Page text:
Twice today, once in a book and once in conversation, being “real” as a pastor’s wife has come up.
I’m told people expect certain things of a pastor’s wife. Me? I’ve been a youth minister’s wife for 13 years and now I’m a church planter’s wife, so maybe I’ve had a different experience. I suppose, people sometimes expected me to volunteer for VBS but I have a couple of kids so I think I’d have been expected to participate regardless of who my husband was.
I wonder, what expectations do other pastor’s spouses feel? What pressures are hanging over your heads?
And to the rest of you, what do you expect from your pastor’s spouse?
The stereotypical pastor’s wife teaches Sunday School, volunteers in the children’s ministry, and sings in the choir. At least, that is what I have always been told she does. I don’t know if it’s true. Why?
Because I have yet to meet a stereotypical pastor’s wife.
I know a ton of men and women married to pastors. Some of them are pursuing their own careers and some stay at home with kids and some are 100% invested in their spouse’s ministry. Some of them sing and some lead Bible study. Some love the nursery and the kitchen and sitting front and center Sunday morning.
In case you’re wondering, I do not sing. I loathe children’s ministry, and I don’t hate cooking, but the kitchen is not my happy place.
I believe in being real. I believe that if I am a real person, the people around me are given permission to be real as well. What drives me nuts isn’t when someone is less-than-perfect in my presence. What drives me nuts is when people try to be perfect in my presence.
There are no words you can say that will bruise my spiritual integrity. My tongue has flicked off some foul language, so yours won’t shock me. I have lost my temper, been too exhausted to say yes to one more thing, preferred staying in with a book to another church social activity, and whined about a problem instead of praying.
I still remember one teenage girl being afraid to tell me something. She thought her bombshell would break me, I suppose, but it wasn’t the least bit scary to me. It was her struggle, and I have my own struggles, and they don’t have to be identical for me to empathize.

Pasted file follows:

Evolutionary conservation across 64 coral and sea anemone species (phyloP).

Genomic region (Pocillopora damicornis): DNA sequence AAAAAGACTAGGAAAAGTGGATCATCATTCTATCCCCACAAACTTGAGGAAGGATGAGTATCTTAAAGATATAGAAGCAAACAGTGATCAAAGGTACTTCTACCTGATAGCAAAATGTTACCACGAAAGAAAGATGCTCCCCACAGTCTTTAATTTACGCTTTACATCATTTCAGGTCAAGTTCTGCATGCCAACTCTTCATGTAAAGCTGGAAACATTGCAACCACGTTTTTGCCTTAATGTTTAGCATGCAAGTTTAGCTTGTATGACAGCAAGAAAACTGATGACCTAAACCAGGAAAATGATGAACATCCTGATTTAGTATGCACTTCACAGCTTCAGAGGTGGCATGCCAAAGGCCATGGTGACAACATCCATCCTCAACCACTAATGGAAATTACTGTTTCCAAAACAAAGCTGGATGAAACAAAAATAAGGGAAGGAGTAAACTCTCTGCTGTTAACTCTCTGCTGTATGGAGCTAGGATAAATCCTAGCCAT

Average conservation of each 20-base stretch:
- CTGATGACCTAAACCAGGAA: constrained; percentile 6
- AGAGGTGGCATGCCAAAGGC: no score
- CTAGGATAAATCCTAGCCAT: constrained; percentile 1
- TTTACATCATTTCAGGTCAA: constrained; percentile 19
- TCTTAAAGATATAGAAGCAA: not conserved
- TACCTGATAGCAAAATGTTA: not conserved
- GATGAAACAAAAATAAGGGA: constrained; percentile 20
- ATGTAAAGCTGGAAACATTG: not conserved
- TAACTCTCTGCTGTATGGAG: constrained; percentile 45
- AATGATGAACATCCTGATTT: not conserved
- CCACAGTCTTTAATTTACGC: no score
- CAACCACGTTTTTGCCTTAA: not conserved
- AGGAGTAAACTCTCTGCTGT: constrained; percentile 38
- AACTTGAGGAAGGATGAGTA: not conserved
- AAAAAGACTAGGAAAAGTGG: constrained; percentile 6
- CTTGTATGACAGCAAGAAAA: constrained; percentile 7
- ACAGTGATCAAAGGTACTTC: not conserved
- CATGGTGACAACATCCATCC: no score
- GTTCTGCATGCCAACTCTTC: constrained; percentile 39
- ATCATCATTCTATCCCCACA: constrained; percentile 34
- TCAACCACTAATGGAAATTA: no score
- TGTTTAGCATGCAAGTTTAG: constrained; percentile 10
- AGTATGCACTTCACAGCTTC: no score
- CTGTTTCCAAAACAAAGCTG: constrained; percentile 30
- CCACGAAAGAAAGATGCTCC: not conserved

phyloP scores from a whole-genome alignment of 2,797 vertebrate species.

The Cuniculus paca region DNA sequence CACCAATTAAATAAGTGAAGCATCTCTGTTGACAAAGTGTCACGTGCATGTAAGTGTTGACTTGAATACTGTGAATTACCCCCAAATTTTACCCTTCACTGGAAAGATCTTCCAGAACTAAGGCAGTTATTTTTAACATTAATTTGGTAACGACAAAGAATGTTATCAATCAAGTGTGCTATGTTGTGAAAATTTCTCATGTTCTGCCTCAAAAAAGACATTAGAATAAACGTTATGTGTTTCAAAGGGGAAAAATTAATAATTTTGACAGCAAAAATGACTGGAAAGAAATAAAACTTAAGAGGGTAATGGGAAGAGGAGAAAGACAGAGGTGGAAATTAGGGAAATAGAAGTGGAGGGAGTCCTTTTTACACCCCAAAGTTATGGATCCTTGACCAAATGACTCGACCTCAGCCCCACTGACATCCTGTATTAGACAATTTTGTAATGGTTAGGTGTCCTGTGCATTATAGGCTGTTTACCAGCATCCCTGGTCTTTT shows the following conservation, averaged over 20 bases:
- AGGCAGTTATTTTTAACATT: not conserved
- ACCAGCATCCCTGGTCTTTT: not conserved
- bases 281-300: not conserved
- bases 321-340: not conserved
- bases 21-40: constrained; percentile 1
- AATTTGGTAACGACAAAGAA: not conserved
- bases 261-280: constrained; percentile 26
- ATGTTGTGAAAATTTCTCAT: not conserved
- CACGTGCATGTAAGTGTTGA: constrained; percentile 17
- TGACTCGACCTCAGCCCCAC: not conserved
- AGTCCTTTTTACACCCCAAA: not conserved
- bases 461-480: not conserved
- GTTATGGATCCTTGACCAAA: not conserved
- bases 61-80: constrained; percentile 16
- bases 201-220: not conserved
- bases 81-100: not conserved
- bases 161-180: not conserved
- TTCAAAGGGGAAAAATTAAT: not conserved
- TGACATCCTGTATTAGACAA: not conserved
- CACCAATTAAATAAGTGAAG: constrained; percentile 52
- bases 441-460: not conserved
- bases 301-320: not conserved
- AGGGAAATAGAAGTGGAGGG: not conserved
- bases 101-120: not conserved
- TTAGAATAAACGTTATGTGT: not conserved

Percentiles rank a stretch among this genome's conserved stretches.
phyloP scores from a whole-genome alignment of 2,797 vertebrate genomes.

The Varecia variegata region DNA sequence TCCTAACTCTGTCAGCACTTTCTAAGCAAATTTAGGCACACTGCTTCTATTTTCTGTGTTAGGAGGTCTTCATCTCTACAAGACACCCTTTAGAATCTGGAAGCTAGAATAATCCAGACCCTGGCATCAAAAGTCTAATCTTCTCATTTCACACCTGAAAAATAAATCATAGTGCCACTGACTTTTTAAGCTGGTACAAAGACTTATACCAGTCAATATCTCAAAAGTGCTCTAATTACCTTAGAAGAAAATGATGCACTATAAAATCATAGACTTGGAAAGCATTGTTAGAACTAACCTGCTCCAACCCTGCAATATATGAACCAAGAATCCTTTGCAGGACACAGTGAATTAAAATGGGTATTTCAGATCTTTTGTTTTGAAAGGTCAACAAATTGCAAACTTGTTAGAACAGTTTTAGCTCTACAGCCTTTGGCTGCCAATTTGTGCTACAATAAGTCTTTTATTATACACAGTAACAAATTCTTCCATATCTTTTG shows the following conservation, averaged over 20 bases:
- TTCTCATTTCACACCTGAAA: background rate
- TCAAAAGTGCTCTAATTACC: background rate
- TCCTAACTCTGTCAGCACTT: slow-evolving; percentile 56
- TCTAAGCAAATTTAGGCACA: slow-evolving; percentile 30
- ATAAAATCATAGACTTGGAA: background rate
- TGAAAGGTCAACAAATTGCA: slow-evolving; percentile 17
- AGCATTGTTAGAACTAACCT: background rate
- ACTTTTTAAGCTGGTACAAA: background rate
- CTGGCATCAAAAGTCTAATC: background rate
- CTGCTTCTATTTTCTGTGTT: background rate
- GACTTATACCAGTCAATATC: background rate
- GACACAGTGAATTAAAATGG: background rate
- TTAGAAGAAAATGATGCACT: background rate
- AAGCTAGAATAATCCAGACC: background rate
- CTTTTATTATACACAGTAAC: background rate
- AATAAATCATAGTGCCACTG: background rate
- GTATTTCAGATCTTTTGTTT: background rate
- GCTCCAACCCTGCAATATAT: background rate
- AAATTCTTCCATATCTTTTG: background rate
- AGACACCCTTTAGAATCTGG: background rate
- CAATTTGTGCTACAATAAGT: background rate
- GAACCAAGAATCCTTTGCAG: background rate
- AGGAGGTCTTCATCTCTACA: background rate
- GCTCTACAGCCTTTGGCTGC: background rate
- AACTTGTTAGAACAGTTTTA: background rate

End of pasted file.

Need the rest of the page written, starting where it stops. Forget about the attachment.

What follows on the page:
I guess what I’m getting at is this:
I do real. I do wild hair colors, piercings and tattoos. I do novels about this world and they include cuss words and sex and sometimes violence. I do impatience when I really want to do patience and then I do humility when I fully expected to parade my own pride. I do what I don’t want, and I do what I do want. I do falling down, and I do getting back up. I do laughing over drinks, and sometimes there will be wine in the glasses. Sometimes there will be water. Sometimes, there will be banana soda in a plastic bottle on a bus in Honduras.
I do fear and anxiety and depression.
I do hope.
I do discipleship and reading hard books and also reading fluff. I do Bible Studies and I do yoga and I do let’s-skip-small-group-and-get-coffee mornings. I do hammer swinging, baby rocking, sunburn and slow school buses on steep cliff sides.
I do big words, and I do Spanish words, and I do, “I’m so sorry, there aren’t any words.”
I do good, and I do bad, and I do pretty well everything in between.
I do me.
I do me. You do you.
I hope this is what you are expecting from me. But, if it isn’t… well, friend, that’s not on me this time.
When someone marries a pastor, they do not cease to be a person.
If you married a pastor, let yourself still be a person.
If you have a pastor, look at their spouse and realize they are a person. Honor the sacrifices they make for the church, but don’t shove them into some jello mold that wasn’t made for them.
Jello molds weren’t made for people in the first place.